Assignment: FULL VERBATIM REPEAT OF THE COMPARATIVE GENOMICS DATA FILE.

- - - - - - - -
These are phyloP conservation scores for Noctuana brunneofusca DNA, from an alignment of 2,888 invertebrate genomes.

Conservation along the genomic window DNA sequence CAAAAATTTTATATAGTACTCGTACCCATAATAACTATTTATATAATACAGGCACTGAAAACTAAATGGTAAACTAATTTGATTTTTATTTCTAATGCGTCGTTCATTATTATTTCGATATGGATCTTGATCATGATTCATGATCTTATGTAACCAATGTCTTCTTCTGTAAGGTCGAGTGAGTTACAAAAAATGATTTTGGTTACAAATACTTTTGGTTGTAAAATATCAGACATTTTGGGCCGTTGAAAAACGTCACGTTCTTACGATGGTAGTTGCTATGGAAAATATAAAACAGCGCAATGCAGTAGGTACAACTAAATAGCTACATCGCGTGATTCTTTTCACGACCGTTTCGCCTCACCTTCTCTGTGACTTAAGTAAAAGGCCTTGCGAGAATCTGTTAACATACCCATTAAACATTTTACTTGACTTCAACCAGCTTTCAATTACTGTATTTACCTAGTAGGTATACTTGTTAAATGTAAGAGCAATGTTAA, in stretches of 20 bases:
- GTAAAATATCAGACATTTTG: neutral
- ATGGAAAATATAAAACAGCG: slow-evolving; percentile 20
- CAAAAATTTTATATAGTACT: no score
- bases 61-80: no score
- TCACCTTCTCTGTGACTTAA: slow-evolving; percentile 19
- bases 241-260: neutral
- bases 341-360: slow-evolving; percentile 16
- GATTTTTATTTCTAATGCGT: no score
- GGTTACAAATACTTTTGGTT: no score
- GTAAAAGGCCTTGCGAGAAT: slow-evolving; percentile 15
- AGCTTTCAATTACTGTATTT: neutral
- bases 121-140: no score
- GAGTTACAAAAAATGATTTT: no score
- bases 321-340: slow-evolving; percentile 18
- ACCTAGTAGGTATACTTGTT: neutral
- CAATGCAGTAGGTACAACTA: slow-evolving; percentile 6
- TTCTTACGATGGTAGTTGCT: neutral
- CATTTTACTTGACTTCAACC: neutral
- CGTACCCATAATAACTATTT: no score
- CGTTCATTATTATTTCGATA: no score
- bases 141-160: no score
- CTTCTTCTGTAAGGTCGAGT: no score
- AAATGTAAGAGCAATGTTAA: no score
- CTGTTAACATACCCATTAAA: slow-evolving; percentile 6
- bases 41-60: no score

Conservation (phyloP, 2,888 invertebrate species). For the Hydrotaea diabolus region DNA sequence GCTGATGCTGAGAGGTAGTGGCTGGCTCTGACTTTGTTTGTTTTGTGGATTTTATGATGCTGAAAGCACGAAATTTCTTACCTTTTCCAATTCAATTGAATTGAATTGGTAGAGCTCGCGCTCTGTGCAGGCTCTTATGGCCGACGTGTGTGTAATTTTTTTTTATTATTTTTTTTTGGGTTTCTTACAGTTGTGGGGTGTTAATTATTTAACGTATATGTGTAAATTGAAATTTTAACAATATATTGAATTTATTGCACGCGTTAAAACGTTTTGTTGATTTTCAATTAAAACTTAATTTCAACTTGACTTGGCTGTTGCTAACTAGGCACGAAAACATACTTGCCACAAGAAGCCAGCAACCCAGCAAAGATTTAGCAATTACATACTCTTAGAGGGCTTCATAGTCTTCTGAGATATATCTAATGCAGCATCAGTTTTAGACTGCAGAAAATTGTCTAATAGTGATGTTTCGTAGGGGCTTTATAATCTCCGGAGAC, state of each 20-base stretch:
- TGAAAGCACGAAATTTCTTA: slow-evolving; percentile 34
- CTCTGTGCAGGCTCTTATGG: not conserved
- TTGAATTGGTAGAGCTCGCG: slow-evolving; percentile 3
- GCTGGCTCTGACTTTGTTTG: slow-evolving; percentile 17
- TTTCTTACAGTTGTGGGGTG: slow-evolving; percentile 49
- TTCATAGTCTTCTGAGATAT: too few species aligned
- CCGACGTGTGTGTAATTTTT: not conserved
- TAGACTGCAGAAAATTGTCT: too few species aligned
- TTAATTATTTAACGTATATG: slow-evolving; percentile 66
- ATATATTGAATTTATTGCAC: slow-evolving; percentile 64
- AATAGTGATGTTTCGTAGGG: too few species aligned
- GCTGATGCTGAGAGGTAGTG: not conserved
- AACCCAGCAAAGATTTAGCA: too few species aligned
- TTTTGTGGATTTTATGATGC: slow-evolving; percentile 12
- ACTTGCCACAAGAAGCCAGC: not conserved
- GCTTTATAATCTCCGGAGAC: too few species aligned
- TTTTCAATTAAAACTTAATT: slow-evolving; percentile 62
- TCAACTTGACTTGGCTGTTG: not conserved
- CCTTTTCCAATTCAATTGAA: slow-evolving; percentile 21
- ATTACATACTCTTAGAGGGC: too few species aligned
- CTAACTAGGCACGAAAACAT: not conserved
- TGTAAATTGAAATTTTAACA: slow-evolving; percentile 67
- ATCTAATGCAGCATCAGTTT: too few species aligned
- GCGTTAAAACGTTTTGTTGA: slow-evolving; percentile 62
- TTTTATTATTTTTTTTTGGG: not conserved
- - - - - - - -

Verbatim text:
These are phyloP conservation scores for Noctuana brunneofusca DNA, from an alignment of 2,888 invertebrate genomes.

Conservation along the genomic window DNA sequence CAAAAATTTTATATAGTACTCGTACCCATAATAACTATTTATATAATACAGGCACTGAAAACTAAATGGTAAACTAATTTGATTTTTATTTCTAATGCGTCGTTCATTATTATTTCGATATGGATCTTGATCATGATTCATGATCTTATGTAACCAATGTCTTCTTCTGTAAGGTCGAGTGAGTTACAAAAAATGATTTTGGTTACAAATACTTTTGGTTGTAAAATATCAGACATTTTGGGCCGTTGAAAAACGTCACGTTCTTACGATGGTAGTTGCTATGGAAAATATAAAACAGCGCAATGCAGTAGGTACAACTAAATAGCTACATCGCGTGATTCTTTTCACGACCGTTTCGCCTCACCTTCTCTGTGACTTAAGTAAAAGGCCTTGCGAGAATCTGTTAACATACCCATTAAACATTTTACTTGACTTCAACCAGCTTTCAATTACTGTATTTACCTAGTAGGTATACTTGTTAAATGTAAGAGCAATGTTAA, in stretches of 20 bases:
- GTAAAATATCAGACATTTTG: neutral
- ATGGAAAATATAAAACAGCG: slow-evolving; percentile 20
- CAAAAATTTTATATAGTACT: no score
- bases 61-80: no score
- TCACCTTCTCTGTGACTTAA: slow-evolving; percentile 19
- bases 241-260: neutral
- bases 341-360: slow-evolving; percentile 16
- GATTTTTATTTCTAATGCGT: no score
- GGTTACAAATACTTTTGGTT: no score
- GTAAAAGGCCTTGCGAGAAT: slow-evolving; percentile 15
- AGCTTTCAATTACTGTATTT: neutral
- bases 121-140: no score
- GAGTTACAAAAAATGATTTT: no score
- bases 321-340: slow-evolving; percentile 18
- ACCTAGTAGGTATACTTGTT: neutral
- CAATGCAGTAGGTACAACTA: slow-evolving; percentile 6
- TTCTTACGATGGTAGTTGCT: neutral
- CATTTTACTTGACTTCAACC: neutral
- CGTACCCATAATAACTATTT: no score
- CGTTCATTATTATTTCGATA: no score
- bases 141-160: no score
- CTTCTTCTGTAAGGTCGAGT: no score
- AAATGTAAGAGCAATGTTAA: no score
- CTGTTAACATACCCATTAAA: slow-evolving; percentile 6
- bases 41-60: no score

Conservation (phyloP, 2,888 invertebrate species). For the Hydrotaea diabolus region DNA sequence GCTGATGCTGAGAGGTAGTGGCTGGCTCTGACTTTGTTTGTTTTGTGGATTTTATGATGCTGAAAGCACGAAATTTCTTACCTTTTCCAATTCAATTGAATTGAATTGGTAGAGCTCGCGCTCTGTGCAGGCTCTTATGGCCGACGTGTGTGTAATTTTTTTTTATTATTTTTTTTTGGGTTTCTTACAGTTGTGGGGTGTTAATTATTTAACGTATATGTGTAAATTGAAATTTTAACAATATATTGAATTTATTGCACGCGTTAAAACGTTTTGTTGATTTTCAATTAAAACTTAATTTCAACTTGACTTGGCTGTTGCTAACTAGGCACGAAAACATACTTGCCACAAGAAGCCAGCAACCCAGCAAAGATTTAGCAATTACATACTCTTAGAGGGCTTCATAGTCTTCTGAGATATATCTAATGCAGCATCAGTTTTAGACTGCAGAAAATTGTCTAATAGTGATGTTTCGTAGGGGCTTTATAATCTCCGGAGAC, state of each 20-base stretch:
- TGAAAGCACGAAATTTCTTA: slow-evolving; percentile 34
- CTCTGTGCAGGCTCTTATGG: not conserved
- TTGAATTGGTAGAGCTCGCG: slow-evolving; percentile 3
- GCTGGCTCTGACTTTGTTTG: slow-evolving; percentile 17
- TTTCTTACAGTTGTGGGGTG: slow-evolving; percentile 49
- TTCATAGTCTTCTGAGATAT: too few species aligned
- CCGACGTGTGTGTAATTTTT: not conserved
- TAGACTGCAGAAAATTGTCT: too few species aligned
- TTAATTATTTAACGTATATG: slow-evolving; percentile 66
- ATATATTGAATTTATTGCAC: slow-evolving; percentile 64
- AATAGTGATGTTTCGTAGGG: too few species aligned
- GCTGATGCTGAGAGGTAGTG: not conserved
- AACCCAGCAAAGATTTAGCA: too few species aligned
- TTTTGTGGATTTTATGATGC: slow-evolving; percentile 12
- ACTTGCCACAAGAAGCCAGC: not conserved
- GCTTTATAATCTCCGGAGAC: too few species aligned
- TTTTCAATTAAAACTTAATT: slow-evolving; percentile 62
- TCAACTTGACTTGGCTGTTG: not conserved
- CCTTTTCCAATTCAATTGAA: slow-evolving; percentile 21
- ATTACATACTCTTAGAGGGC: too few species aligned
- CTAACTAGGCACGAAAACAT: not conserved
- TGTAAATTGAAATTTTAACA: slow-evolving; percentile 67
- ATCTAATGCAGCATCAGTTT: too few species aligned
- GCGTTAAAACGTTTTGTTGA: slow-evolving; percentile 62
- TTTTATTATTTTTTTTTGGG: not conserved